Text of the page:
The dark stage curtain hangs still before me. This time, it won’t open automatically and reveal the world behind. I must walk through the curtain and unfold the story by myself. What I am going to watch, or rather witness, is not a stage play, but an immersive theatre where the audience walks around a building to explore the action scenes scattered within.
It is a reproduction of canonical Shakespearean drama Macbeth. Perhaps the drive of this reproduction lies in its new name, “Sleep No More.” This phrase comes from the exclamation of Macbeth in agony when tortured both by internal guilt and external challenges from political rivals. Aside from the flaw and tragedy of the main protagonist Macbeth, this show reflects a comprehensive picture of people struggling in a maze of greed and guilt, love and hatred, uncertainty and doubt. The coercive state of “sleeping no more” depicts the mental unrest of everybody trapped in this tragic incident.
At first glance, the immersive theatre grants the audience more freedom. I am not required to sit in designated seats. I can see what I want to explore, not what the actors and directors chose for me. Roaming from room to room, I am stunned at the level of detail given to the minor characters. They don’t simply disappear from the stage when they are not needed in the major plot. They only retreat to their own world somewhere in the building. My favorite part is the scene when King Duncan is offered shaving service by his son prince Malcolm. This scene, a combination of family warmth and political suspicion, enriches the character of the king when in the original script he seems to be peripheral. Duncan has an affectionate smile hanging on his face but continuously shrinks from the blade in Malcolm’s hand in fear of homicide. I am suddenly stricken with the realization that Duncan, after all, is a king in charge of an unconquerable kingdom, not simply the man that seems so easily murdered by Macbeth. We see Duncan’s struggle to solidify his power and his tragedy of placing his faith in the wrong people. In real life, there are no minor or flat characters. Everybody is the protagonist of him/herself. Things insignificant to us might be crucial to others, and we should never forget to hold kindness and understanding towards each other.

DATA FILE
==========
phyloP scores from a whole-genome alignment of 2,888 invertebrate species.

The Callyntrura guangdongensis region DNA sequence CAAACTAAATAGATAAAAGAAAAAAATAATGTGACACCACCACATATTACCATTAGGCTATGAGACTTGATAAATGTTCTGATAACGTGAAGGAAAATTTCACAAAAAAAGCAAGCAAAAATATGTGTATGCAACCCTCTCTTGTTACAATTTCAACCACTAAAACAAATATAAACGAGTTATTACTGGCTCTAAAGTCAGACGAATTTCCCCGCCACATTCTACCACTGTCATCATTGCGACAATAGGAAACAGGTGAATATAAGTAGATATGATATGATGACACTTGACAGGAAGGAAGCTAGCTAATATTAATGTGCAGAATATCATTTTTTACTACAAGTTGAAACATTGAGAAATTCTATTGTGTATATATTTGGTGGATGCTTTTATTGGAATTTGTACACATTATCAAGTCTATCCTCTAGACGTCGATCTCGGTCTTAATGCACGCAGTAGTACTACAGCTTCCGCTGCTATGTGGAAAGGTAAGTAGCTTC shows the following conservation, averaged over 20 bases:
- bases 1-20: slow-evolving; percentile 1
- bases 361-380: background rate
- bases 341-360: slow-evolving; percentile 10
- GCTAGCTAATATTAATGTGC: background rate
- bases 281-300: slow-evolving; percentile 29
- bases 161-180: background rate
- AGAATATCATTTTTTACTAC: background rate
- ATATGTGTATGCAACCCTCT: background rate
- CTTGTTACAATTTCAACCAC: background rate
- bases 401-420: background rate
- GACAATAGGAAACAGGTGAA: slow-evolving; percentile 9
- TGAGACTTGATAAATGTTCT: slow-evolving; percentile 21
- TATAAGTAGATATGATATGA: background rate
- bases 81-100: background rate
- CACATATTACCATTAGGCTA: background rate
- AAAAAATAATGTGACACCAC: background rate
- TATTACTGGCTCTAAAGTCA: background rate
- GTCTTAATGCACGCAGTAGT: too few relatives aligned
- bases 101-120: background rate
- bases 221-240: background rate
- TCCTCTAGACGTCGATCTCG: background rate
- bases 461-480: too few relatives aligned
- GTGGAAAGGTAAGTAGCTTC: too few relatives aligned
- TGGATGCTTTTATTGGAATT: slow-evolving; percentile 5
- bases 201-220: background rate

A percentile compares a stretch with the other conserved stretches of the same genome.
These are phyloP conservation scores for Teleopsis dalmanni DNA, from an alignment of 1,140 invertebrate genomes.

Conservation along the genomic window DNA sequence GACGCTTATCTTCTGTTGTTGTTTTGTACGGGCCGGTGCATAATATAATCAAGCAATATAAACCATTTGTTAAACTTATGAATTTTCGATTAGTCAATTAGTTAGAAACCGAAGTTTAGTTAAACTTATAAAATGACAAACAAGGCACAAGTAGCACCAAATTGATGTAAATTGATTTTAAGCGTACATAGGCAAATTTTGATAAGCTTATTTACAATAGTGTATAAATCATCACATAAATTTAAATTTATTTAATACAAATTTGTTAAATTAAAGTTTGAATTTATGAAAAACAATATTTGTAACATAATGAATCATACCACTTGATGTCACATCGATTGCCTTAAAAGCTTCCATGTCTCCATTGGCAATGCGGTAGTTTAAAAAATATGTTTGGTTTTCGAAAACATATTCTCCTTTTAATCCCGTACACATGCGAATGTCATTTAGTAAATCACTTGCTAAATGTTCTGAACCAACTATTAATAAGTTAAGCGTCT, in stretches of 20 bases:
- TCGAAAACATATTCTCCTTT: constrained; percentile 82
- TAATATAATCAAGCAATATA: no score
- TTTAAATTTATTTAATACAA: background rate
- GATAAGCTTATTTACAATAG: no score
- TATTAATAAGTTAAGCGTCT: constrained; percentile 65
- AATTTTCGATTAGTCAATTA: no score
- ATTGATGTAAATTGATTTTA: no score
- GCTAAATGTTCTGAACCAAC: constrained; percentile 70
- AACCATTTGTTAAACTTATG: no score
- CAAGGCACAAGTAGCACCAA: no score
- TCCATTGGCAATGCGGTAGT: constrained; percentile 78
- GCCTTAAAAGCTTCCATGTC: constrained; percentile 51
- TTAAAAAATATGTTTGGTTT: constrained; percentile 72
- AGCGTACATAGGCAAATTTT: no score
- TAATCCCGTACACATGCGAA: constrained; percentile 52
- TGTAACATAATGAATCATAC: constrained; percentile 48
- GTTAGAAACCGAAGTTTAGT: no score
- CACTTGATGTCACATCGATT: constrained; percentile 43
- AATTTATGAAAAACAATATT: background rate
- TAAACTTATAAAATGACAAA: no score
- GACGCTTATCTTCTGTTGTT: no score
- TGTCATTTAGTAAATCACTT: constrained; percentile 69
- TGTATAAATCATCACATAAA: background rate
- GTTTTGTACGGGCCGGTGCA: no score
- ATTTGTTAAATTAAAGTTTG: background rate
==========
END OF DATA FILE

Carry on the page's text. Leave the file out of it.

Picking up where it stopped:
As I penetrate deeper into this world, I start to realize the restrictions brought by the immersion. As the audience, we lose all the privileges we hold over the characters. We can’t take omniscience for granted. Characters or audiences, all are mixed in the swirl of conflicts and unsettlement. When the play proceeds to the second round, I decide to follow Macbeth. This places his experience under a magnifying glass for me, but also limits my vision to his perspective. Being unable to see the whole picture, sometimes I am so baffled and disoriented by the fragments I witnessed that it seems impossible to find my way through this labyrinth. The greed of Macbeth and Lady Macbeth leads them to kill their imaginative obstacles one after another, finally shattering the once stable architecture of their kingdom. They deserve no sympathy for their ending, but probably empathy. The world they live in is not one of peace and love. I see him in great uncertainty of the danger the rivalry armies might inflict upon him, trying to pour his thoughts out to his audience and to wash away his guilt in the bath. Standing before him, I, too, have no idea what the other characters are planning in other places of the building. I feel more connected to Macbeth as another human because I know I might not have made better decisions than him if put in his shoes. People are imprisoned by temptations and their own limitations all the time, and it requires extraordinary courage to confront and resist them.
Instead of saying that Sleep No More is the play that made me, I prefer to say it’s the play that is always with me. By bringing the Shakespearean drama not only to life but to the immediate surrounding of us, Sleep No More blurs the border between drama and life. It continuously reminds me that drama is never isolated from life, but instead an epitome of the universe.
This is a part of the series ‘Plays That Made Me’ from theatre editors in which writers celebrate and explore the live theatre that has remained with them to this day. Please be in touch if you would like to contribute your own.